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Medicine and Public Policy |

A Regional End-Stage Renal Disease Program: Twelve Years' Experience

RAFAEL V. M. CESTERO, M.D.; M. ORRY JACOBS, M.B.A.; and RICHARD B. FREEMAN, M.D.
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▸ Requests for reprints should be addressed to Rafael V. M. Cestero, M.D.; Monroe Community Hospital, 435 East Henrietta Road; Rochester, NY 14603.


Rochester, New York


© 1980 American College of PhysiciansAmerican College of Physicians


Ann Intern Med. 1980;93(3):494-498. doi:10.7326/0003-4819-93-3-494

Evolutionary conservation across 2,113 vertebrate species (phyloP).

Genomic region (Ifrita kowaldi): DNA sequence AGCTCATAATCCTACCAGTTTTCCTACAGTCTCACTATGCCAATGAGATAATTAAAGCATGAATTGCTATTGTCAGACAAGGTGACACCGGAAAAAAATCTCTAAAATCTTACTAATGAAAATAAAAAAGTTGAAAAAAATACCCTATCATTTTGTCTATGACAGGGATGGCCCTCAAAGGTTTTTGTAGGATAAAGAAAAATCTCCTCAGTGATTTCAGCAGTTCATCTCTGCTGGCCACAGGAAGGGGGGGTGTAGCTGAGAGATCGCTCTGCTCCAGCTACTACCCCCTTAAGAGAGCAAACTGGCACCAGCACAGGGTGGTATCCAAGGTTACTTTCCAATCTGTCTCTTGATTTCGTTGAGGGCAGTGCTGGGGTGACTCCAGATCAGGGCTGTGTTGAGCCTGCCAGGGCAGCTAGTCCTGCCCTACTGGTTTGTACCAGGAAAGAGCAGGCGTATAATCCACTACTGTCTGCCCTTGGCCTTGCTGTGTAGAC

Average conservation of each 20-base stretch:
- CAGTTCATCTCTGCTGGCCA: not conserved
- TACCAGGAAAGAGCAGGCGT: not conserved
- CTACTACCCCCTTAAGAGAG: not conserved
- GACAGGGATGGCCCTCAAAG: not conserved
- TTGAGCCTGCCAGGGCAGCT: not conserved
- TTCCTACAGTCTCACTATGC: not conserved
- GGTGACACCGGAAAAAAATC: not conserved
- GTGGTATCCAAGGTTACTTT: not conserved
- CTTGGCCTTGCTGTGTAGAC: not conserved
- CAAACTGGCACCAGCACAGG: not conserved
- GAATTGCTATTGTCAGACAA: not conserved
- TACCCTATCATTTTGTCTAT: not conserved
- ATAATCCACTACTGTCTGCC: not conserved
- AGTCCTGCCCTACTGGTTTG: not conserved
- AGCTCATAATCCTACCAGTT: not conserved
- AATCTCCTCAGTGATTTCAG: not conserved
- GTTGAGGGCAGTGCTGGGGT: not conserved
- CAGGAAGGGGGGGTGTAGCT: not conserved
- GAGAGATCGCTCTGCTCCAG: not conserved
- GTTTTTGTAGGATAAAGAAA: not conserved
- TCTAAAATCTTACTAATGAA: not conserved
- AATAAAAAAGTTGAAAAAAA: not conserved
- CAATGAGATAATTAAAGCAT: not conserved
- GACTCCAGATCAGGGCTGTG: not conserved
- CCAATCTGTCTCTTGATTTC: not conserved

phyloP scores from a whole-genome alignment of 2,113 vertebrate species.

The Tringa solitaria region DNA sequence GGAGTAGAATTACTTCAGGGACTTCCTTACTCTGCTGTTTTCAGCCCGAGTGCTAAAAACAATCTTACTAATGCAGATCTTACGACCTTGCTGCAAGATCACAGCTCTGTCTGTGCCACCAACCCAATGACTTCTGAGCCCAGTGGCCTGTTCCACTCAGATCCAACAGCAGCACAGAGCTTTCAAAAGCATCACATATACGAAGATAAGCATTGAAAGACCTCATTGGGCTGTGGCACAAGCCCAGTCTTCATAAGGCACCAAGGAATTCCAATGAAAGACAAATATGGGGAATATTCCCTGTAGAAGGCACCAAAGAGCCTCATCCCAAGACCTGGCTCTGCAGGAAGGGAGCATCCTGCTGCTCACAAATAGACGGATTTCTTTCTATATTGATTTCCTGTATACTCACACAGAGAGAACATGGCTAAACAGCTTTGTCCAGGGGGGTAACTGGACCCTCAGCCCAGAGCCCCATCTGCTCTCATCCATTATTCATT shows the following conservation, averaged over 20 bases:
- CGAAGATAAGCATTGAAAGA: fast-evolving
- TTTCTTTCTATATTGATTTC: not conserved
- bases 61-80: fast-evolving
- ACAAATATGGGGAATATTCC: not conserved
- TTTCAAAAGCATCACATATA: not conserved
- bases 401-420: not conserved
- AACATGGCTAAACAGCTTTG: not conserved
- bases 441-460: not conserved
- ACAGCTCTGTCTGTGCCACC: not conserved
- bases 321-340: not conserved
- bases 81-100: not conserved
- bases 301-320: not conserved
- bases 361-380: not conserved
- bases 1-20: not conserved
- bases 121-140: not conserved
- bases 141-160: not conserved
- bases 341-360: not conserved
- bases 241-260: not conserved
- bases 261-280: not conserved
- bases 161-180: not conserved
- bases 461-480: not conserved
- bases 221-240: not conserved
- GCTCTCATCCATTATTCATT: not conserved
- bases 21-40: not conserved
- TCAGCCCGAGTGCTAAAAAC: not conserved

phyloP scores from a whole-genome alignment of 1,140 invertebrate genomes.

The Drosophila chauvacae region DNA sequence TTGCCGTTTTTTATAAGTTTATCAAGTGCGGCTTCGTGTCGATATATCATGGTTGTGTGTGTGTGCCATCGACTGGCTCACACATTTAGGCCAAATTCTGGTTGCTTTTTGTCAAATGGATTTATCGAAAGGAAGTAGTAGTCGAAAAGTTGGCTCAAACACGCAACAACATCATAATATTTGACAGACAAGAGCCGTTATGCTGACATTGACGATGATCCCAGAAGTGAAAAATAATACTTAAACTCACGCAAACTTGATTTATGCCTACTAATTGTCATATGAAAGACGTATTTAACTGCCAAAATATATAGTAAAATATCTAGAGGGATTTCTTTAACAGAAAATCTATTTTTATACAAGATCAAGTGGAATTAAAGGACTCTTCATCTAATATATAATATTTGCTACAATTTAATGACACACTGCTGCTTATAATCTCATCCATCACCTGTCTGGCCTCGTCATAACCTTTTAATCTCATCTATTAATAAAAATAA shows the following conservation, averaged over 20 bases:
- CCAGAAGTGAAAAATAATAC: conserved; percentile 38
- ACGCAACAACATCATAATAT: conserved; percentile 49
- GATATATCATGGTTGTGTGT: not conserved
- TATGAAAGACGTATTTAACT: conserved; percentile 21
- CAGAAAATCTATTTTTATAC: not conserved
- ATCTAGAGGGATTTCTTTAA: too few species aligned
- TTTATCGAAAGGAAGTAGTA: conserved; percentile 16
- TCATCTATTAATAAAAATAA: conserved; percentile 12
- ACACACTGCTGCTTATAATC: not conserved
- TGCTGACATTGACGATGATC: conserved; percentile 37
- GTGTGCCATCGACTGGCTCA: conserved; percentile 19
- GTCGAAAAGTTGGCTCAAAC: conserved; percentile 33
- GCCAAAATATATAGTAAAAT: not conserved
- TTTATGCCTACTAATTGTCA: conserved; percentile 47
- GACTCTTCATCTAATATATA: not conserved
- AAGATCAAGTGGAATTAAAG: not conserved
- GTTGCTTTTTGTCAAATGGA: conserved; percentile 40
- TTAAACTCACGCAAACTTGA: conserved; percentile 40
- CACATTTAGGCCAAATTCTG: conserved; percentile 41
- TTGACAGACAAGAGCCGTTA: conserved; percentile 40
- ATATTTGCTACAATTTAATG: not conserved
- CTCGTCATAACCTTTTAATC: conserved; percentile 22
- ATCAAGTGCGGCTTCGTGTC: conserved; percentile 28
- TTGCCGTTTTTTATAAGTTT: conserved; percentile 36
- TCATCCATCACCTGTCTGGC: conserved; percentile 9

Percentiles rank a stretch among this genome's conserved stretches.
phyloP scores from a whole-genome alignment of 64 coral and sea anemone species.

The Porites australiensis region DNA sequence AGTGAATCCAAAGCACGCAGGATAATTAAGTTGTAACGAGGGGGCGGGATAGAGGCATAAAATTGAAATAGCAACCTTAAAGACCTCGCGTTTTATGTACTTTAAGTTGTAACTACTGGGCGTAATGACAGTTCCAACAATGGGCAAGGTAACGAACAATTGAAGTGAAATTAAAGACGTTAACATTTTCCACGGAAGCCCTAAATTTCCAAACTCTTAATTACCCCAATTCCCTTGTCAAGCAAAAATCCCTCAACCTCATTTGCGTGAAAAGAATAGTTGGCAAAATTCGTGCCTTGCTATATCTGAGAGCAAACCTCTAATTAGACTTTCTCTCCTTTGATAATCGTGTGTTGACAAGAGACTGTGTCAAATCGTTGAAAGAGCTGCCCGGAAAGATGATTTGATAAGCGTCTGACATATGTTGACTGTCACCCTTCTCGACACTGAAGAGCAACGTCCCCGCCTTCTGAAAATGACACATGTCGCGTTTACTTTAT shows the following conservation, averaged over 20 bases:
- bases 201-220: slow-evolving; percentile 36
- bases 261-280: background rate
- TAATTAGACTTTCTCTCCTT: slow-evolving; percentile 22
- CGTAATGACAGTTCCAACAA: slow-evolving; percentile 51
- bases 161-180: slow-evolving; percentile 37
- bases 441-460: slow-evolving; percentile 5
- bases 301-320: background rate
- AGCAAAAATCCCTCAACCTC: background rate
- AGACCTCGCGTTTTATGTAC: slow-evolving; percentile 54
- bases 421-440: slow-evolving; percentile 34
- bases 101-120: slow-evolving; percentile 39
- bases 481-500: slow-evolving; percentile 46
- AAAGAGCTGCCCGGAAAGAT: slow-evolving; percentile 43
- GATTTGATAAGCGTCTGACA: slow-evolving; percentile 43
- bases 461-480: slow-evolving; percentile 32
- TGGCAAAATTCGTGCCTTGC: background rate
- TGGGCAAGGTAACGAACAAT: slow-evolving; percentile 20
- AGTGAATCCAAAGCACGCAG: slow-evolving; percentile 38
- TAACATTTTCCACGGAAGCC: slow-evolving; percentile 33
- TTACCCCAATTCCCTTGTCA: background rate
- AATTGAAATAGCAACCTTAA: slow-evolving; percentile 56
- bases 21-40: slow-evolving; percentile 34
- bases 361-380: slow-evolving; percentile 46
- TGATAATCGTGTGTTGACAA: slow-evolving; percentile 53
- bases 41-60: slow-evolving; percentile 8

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As of 31 December 1978, 558 patients with end-stage renal disease had been treated with transplantation (150), home dialysis (109), and center dialysis (299). Three hundred twenty-eight patients survived—194 (59%) in center, 51 (15%) at home, and 83 (25%) with functioning grafts. The number and age of new patients continue to increase. Significantly more deaths occur among center dialysis patients than among transplant recipients or home patients. Cadaveric donors provide 71% of transplanted kidneys. The increase in new and older patients without a commensurate increase in cadaver organs results in a declining transplantation rate. Home dialysis training has not decreased. Home dialysis and transplantation can treat about 50% of all new patients. Equilibrium in the end-stage renal disease population will occur when 632 patients per million are receiving treatment. Of these, about 500 will be on center dialysis and will need about 100 stations per million population.

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